The Securities and Exchange Commission staff recently issued a series of additional Compliance and Disclosure Interpretations with respect to what might constitute a “general solicitation” under Regulation D. These interpretations illustrate the logical contortions that must be endured when trying to regulate speech. After admitting that an issuer may disseminate factual information about itself, the staff undertakes to provide guidance on what constitutes “factual information”:
Question 256.25: What is factual business information?
Answer: What constitutes factual business information depends on the facts and circumstances. Factual business information typically is limited to information about the issuer, its business, financial condition, products, services, or advertisement of such products or services, provided the information is not presented in such a manner as to constitute an offer of the issuer’s securities. Factual business information generally does not include predictions, projections, forecasts or opinions with respect to valuation of a security, nor for a continuously offered fund would it include information about past performance of the fund. (Release No. 33-5180). [August 6, 2015]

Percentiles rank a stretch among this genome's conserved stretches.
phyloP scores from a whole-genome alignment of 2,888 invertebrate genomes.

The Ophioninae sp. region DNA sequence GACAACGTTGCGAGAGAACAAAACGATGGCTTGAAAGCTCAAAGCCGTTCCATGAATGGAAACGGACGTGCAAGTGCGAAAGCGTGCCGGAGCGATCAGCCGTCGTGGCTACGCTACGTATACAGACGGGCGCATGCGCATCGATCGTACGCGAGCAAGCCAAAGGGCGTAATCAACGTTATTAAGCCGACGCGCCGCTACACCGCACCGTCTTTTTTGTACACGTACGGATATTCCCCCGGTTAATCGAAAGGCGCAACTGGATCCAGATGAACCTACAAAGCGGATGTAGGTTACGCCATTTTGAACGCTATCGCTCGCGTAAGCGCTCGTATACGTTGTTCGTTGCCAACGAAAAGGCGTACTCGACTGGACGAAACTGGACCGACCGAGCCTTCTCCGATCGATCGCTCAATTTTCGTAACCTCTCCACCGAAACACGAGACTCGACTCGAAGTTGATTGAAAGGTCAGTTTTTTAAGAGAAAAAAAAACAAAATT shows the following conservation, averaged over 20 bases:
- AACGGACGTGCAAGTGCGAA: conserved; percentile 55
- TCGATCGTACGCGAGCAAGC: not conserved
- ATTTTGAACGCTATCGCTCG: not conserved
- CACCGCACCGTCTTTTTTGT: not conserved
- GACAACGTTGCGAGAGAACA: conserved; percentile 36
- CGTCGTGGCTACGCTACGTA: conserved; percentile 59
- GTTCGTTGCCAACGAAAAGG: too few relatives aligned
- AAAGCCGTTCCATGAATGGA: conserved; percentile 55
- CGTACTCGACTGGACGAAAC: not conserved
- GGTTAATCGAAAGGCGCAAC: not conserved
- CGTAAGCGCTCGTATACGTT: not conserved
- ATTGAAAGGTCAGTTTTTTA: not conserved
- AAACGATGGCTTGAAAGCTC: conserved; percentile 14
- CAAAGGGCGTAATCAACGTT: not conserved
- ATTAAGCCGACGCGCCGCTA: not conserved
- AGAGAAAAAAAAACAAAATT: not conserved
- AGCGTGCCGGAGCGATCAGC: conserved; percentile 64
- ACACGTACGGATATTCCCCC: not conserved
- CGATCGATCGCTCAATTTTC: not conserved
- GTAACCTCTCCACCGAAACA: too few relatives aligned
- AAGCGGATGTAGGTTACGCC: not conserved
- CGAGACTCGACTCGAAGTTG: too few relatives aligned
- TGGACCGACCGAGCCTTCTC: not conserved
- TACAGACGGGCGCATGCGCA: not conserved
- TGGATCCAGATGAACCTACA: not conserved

Of course, it is nonsense to claim that past performance is not factual. A “fact” is after all something that has been done. The word itself is derived from the neuter past particle of the Latin word facere, meaning to do. My suspicion is that the staff regards past performance as “non-factual” because it perceives that the primary purpose of the dissemination of such information is to arouse new investor interest.